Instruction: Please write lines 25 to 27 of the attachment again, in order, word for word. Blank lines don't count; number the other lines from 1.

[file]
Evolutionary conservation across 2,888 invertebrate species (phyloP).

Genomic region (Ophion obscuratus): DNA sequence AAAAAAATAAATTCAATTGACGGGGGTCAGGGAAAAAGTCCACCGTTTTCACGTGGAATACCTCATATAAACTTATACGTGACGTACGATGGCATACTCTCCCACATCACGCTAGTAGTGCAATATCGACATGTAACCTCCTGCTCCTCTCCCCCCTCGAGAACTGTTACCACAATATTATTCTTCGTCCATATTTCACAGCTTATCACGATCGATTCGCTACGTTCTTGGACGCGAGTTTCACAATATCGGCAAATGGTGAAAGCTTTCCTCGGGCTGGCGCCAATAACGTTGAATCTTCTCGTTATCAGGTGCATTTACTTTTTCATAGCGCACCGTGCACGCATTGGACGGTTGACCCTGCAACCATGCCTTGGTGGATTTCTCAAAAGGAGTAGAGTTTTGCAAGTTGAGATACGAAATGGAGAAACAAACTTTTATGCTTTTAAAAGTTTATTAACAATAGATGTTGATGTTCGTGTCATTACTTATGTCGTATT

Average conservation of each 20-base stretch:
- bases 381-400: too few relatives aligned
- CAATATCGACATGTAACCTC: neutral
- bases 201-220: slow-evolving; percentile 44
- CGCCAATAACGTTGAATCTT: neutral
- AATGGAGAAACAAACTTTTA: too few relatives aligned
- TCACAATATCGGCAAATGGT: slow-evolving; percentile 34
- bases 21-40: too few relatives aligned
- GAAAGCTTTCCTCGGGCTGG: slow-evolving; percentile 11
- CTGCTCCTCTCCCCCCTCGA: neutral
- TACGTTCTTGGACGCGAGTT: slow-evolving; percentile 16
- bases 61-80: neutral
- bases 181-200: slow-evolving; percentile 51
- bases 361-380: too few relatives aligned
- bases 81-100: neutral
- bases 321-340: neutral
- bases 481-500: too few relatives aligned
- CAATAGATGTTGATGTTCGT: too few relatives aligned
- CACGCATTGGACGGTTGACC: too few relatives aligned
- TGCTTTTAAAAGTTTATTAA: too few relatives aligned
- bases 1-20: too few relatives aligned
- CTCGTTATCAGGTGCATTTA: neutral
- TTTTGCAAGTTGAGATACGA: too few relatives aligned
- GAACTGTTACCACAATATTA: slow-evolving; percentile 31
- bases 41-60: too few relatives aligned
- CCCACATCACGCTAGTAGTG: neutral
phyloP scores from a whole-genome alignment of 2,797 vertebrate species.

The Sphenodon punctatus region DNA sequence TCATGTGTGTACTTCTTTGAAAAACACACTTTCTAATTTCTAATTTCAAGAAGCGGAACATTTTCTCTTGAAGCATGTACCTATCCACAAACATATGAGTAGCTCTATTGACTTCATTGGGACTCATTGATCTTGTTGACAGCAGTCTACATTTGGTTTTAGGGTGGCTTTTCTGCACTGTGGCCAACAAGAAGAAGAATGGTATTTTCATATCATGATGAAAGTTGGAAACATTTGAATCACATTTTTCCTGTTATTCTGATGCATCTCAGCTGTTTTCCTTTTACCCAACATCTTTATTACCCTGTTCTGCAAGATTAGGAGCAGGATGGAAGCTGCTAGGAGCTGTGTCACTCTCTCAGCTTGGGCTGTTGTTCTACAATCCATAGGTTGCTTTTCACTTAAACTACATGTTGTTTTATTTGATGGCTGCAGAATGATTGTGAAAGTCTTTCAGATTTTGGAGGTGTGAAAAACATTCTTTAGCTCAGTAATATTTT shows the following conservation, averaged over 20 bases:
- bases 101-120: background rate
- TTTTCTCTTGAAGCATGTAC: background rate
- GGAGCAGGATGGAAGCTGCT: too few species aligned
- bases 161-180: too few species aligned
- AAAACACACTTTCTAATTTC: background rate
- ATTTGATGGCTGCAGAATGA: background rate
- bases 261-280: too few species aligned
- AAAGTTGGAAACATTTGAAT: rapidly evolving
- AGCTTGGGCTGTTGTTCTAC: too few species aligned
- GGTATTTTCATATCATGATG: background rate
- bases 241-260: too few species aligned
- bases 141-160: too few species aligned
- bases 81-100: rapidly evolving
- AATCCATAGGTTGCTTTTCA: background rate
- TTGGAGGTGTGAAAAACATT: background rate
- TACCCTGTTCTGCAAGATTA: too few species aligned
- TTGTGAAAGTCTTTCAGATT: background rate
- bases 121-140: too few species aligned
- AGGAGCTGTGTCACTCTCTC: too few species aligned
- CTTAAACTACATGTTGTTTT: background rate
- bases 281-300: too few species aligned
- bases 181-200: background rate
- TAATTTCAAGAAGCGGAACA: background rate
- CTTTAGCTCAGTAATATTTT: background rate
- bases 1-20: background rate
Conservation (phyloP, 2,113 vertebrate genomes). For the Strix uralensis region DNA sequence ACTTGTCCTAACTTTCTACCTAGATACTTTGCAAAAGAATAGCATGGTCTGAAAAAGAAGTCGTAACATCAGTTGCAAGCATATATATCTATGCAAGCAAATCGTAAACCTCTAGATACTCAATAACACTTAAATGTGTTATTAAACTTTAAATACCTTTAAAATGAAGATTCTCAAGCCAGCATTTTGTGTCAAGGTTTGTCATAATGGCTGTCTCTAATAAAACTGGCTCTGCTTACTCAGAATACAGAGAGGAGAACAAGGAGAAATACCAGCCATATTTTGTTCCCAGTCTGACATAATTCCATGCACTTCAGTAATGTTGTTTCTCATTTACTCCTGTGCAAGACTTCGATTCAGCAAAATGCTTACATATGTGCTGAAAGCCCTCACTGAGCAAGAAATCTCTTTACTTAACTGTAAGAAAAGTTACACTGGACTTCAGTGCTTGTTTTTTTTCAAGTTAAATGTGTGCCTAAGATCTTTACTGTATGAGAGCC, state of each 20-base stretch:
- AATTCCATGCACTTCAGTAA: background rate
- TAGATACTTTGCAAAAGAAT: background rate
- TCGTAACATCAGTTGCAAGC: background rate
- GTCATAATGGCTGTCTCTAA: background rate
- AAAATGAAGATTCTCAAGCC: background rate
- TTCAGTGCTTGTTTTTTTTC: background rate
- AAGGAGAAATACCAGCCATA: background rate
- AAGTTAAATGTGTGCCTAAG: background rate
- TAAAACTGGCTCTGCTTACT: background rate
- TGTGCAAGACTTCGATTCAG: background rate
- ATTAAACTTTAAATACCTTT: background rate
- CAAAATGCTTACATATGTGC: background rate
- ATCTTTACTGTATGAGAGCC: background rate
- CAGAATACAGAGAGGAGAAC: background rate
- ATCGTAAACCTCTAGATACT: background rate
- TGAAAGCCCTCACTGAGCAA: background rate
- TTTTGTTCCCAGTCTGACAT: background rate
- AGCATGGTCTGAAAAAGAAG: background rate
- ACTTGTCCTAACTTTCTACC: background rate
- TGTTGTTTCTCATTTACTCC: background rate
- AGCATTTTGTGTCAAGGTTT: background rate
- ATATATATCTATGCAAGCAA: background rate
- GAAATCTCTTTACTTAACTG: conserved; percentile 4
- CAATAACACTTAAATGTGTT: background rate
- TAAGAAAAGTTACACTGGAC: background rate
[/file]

- TTTTGCAAGTTGAGATACGA: too few relatives aligned
- GAACTGTTACCACAATATTA: slow-evolving; percentile 31
- bases 41-60: too few relatives aligned